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Jon Lindsay on Information Technology and Military Power

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In this post, we ask author Jon Lindsay three questions about his book Information Technology and Military Power and his research on military technology.

1. What’s your favorite anecdote from your research for this book?

It is well known that Silicon Valley giants like Apple and Google began as start-ups in garages and dorm rooms. It is less well-known that the most popular graphical mission planning application across the US military services, known as FalconView, also started in the 1980s and 1990s as an amateur program written by and with the same pilots who used it. FalconView outperformed numerous systems that were designed by defense contractors to replace it, highlighting the important role of warfighter initiative in complex information systems. Organizational practice, not just technological sophistication, makes the difference in modern war.

2. What do you wish you had known when you started writing your book, that you know now?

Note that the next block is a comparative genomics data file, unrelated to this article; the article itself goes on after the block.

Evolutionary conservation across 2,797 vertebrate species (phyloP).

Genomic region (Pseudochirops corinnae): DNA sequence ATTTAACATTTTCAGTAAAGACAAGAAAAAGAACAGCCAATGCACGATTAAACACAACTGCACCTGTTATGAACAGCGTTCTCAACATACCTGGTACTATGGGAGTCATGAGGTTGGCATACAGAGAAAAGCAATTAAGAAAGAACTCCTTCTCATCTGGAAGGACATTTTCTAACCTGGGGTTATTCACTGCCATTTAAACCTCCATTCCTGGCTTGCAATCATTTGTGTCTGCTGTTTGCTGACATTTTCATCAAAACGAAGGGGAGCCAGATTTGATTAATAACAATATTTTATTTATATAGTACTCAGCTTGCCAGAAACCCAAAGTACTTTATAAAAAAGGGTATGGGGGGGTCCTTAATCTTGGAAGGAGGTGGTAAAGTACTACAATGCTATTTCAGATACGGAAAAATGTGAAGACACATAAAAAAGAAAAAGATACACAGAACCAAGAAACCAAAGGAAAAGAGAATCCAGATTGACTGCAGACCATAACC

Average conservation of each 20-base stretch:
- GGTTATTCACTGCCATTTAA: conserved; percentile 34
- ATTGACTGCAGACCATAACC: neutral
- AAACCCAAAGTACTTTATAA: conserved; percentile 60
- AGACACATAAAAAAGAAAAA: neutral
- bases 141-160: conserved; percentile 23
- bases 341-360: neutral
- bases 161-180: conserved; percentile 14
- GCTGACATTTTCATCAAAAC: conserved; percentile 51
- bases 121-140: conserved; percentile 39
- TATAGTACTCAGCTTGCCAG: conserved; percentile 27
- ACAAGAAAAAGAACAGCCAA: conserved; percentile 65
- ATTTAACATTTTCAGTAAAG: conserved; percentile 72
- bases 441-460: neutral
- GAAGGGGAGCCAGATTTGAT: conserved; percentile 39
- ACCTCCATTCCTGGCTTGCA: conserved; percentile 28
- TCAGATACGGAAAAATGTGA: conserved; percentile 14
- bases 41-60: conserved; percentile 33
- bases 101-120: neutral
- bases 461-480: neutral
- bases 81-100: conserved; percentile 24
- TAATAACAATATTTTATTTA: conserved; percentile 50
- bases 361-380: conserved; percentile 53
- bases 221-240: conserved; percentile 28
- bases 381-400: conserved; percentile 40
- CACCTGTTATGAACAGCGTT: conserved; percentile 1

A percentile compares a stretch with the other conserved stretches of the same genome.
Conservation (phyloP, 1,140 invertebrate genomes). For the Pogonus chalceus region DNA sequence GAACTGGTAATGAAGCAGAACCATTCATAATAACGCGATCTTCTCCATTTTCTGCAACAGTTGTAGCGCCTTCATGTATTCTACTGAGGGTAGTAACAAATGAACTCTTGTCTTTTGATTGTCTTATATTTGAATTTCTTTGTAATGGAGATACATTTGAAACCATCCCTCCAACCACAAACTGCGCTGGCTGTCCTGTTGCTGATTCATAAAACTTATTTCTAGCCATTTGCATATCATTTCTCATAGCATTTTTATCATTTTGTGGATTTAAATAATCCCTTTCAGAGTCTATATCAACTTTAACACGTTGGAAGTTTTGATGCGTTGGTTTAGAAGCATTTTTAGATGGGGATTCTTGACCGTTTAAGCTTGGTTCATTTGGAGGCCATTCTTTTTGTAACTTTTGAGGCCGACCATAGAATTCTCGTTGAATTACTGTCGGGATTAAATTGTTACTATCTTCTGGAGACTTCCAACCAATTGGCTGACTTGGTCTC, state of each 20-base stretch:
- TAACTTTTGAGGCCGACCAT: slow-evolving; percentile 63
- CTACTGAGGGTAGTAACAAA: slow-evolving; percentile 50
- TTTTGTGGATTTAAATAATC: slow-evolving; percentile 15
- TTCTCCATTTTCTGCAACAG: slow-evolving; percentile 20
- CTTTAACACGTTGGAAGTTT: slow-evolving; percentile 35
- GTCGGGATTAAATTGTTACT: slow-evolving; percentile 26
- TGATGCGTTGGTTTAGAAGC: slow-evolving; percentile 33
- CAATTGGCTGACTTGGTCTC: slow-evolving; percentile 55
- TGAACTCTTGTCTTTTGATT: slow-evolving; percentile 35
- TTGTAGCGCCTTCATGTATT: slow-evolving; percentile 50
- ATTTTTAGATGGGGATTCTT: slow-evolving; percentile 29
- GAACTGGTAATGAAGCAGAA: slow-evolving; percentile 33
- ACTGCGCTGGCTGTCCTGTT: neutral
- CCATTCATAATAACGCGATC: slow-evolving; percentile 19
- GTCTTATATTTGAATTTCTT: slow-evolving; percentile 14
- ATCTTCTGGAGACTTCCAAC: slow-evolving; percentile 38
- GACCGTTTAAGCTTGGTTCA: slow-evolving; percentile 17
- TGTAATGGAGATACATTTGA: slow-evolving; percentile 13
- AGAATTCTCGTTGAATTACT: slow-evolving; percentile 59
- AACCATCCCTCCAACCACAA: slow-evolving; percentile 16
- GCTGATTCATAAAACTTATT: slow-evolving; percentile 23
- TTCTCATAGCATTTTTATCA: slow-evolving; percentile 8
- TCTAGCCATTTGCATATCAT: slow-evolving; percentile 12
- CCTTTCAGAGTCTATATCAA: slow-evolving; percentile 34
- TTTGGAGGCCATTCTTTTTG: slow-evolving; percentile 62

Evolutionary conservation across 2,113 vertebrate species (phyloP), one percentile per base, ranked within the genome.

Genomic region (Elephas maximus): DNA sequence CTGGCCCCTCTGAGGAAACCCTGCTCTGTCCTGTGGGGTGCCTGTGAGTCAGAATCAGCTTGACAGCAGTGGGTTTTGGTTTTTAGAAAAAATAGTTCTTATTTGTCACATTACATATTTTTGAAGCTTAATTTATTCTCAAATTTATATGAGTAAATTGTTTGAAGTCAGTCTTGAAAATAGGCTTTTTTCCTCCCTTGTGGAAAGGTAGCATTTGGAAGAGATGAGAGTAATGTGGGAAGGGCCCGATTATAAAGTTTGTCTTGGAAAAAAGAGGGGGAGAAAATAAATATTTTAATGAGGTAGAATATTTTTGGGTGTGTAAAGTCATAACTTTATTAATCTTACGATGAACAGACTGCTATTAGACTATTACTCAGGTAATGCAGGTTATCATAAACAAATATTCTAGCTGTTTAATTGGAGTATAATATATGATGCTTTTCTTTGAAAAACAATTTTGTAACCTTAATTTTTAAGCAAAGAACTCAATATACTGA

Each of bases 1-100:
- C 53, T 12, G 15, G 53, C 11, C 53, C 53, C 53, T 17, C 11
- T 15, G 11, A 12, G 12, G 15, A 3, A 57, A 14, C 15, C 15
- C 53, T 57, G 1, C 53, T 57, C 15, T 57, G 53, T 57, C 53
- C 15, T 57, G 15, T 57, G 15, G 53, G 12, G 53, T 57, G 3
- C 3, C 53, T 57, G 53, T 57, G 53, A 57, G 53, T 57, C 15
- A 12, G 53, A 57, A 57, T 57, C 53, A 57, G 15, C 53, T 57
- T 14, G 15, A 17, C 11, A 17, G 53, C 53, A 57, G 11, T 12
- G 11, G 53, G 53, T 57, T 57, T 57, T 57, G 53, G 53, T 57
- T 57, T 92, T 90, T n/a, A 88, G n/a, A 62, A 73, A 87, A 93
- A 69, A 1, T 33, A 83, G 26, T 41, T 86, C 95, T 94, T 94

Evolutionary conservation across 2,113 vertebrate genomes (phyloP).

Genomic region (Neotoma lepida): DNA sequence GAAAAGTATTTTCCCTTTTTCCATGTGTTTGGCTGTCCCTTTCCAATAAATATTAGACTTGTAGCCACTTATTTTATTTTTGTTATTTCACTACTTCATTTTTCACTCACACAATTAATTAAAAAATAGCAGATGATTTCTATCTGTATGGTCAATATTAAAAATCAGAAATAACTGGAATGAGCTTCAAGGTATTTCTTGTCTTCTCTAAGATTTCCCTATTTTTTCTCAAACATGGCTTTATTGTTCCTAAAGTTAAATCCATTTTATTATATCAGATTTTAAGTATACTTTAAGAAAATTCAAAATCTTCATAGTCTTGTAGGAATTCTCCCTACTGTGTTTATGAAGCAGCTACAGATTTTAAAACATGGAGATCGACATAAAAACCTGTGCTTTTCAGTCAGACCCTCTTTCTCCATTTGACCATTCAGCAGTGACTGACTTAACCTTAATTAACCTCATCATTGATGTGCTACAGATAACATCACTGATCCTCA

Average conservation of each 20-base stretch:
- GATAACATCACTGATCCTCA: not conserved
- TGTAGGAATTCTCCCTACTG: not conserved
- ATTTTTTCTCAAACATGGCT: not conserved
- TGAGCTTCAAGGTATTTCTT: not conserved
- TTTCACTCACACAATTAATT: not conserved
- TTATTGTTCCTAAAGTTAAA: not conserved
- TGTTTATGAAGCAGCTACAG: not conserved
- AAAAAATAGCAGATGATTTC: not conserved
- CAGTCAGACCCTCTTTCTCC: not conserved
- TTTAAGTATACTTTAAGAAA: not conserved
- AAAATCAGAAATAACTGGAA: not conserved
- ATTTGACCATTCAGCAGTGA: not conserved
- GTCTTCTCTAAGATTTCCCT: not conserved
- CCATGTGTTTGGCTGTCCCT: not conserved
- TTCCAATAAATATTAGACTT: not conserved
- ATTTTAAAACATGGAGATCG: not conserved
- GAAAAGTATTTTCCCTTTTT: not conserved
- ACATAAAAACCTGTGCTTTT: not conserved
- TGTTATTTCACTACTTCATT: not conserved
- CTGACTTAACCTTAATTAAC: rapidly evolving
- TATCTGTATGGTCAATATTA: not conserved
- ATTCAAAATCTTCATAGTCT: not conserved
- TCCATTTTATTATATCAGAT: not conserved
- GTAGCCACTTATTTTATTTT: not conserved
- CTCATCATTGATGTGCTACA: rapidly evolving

I made the classic rookie mistake of trying to pack too much material into a first academic book. This is especially a temptation for a book with a broad topic like Information Technology and Military Affairs. I originally had intended to include a substantive discussion of cyber warfare along with the cases of more traditional combat, but this proved a bridge too far. Even broad topics must have a manageable scope! The book now focuses on the organizational and strategic context of information technology and battlefield operations, leaving the implications for cybersecurity and grand strategy for another work.

3. How do you wish you could change the field of Military History?

I would like to see the field of military history have greater influence on the interdisciplinary field of security studies. In many ways this would represent a return to the roots of the field, drawing on deeply researched historical cases to inform hard questions that emerge in modern practice. History can have as much, and sometimes more, to say about complex, cutting-edge problems as quantitative social science. While the technological, social, and strategic context changes continuously, history can show how the complexity of this context has always been a challenge, and an inspiration, for practitioners and scholars alike.


Jon R. Lindsay is Assistant Professor of Digital Media and Global Affairs at the Munk School of Global Affairs and Public Policy and the Department of Political Science at the University of Toronto. He is the co-editor of Cross-Domain Deterrence and China and Cybersecurity. He has served in the US Navy with assignments in Europe, Latin America, and the Middle East. Follow him on Twitter @jonrlindsay.

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